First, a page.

There was one significant change between design and final object. On the initial proposal, they used the word ‘idea’. However, on the final product they chose instead the adjective ‘ideal’. Why change? Of course, it could have been a mistake in the first draft. Alternatively, the party could also have intended that the change strengthen the posters message.

The OED defines an ‘Idea’ as “a thought or suggestion as to a possible course of action” and an ‘Ideal’ as “satisfying one’s conception of what is perfect” or “existing only in the imagination; desirable or perfect but not likely to become a reality”

In 1969 Labour had extended the lowest voting age from 21 to 18. During the election a year later, for which Labour produced the poster, they went all out to win these new voters. The change from idea to ideal could have been to strengthen the message to the new voter. With the term idea, it suggests Labour shared with the nations young possible solutions to make Britain better. But using ideal, the poster proposes that Labour’s core beliefs of what society could or should be were the same as Britain’s youth. The change, I argue, is therefore more than superficial.

Think of the children – Vote for them

Obviously children can’t vote, yet they have been a consistent feature of posters since the 1900s. During the first half of the 20th century, artists used children to represent voters. Suggesting perhaps that their was a belief the electorate were a naive  body which needed protecting. This changed when women could vote, as children became a symbol to suggest that mothers should vote on behalf of their offspring. The visual link between Fatherhood and elections was less strong.

Budget Protest League poster 1910
Courtesy of the People's History Museum

In this rather marvellous poster from 1910 – which is going on display for the first time, in the exhibition – the artist drew both the ‘People’ and ‘The House of Lords’ as babies. Despite having sufficient milk of their own, the Peers steal the milk from the smaller, somewhat under-nourished, population.

In SAVE THE CHILDREN FROM TARIFF REFORM the child-as-voter metaphor is not so obvious. But there is still a hint that the children represent the whole of society. The shopping basket  an indication that Tariff Reform (the taxing of imported goods) would affect the whole of family life. The poster retells the story of Little Riding Hood. Top hats and spats represent politicians or capitalists, who take the place of the wolf in the fairytale. In this image it is not the hunter that will save Red Riding Hood but the audience of the poster – the voters of 1910.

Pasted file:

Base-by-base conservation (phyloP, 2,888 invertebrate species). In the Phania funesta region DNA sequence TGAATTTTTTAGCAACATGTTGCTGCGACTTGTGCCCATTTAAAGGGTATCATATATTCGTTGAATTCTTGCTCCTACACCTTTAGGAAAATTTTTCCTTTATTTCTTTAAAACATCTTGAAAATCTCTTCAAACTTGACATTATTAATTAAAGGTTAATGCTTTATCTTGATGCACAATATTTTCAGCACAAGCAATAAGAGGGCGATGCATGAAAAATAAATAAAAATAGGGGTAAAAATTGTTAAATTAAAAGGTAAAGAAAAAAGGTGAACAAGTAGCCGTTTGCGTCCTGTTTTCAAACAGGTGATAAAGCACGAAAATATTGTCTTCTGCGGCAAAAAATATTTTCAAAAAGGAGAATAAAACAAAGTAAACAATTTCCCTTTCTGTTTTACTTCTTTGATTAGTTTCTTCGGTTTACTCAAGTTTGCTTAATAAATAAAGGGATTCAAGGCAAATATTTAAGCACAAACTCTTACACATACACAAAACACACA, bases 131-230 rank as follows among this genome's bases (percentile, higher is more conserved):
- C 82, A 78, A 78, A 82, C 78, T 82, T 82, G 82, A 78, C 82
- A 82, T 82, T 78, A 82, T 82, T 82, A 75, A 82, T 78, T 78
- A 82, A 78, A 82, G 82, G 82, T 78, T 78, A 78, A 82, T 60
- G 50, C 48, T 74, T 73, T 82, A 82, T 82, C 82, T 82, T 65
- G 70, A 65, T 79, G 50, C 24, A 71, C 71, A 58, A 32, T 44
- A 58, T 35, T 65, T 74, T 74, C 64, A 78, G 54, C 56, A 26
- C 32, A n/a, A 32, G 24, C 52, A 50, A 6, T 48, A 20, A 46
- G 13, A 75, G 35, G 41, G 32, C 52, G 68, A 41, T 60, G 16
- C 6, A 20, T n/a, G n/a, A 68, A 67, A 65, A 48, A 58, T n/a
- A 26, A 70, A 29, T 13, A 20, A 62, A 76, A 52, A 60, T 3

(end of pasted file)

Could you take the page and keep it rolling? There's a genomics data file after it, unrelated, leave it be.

Courtesy of the People's History Museum

A change took place in the depiction of children after women received the vote. Poster artists used infants to appeal to women, as posters suggested that good motherhood extended to how they cast their vote. Gerald Spencer Pryse’s 1918 example MOTHERS VOTE LABOUR was an early example.

Courtesy of the People's History Museum

Appealing to women on behalf of their children continued during the election of 2010. As both the Conservative and Labour parties produced posters which suggested that women’s ultimate consideration at the ballot box should be their children.

Labour election poster 2010

Ceci n’est pas une pipe: It’s a politician

The Treachery of Images
In his work The Treachery of Images Rene Magritte questioned whether his painting was an actual pipe, or an image of one. When looking for posters to use in the exhibition this Labour example turned up.
1966 Labour election poster. Courtesy of the People's History Museum
Here the pipe is not a pipe it is Harold Wilson. Produced in 1966, such was Wilson’s reputation as the pipe-smoking politician that there was no need to include the then prime-minister name or image. Furthermore, the pipe did not simply stand for Wilson, but also for what Wilson stood for. The pipe was a symbol of trustworthiness, and if the cigar – which Wilson preferred to smoke – was a symbol of wealth and privilege, the pipe was an indication of working class, trade union intellectualism.      

Wilson wasn’t the first PM to be symbolised by the pipe. Stanley Baldwin’s name appeared on Presbyterian  mixture tobacco  and such  was Baldwin’s relationship with the evil weed David Low satirised it in his 1923 the “Pipe of prosperity”. Here Baldwin’s pipe is choked by his own protection mix tobacco.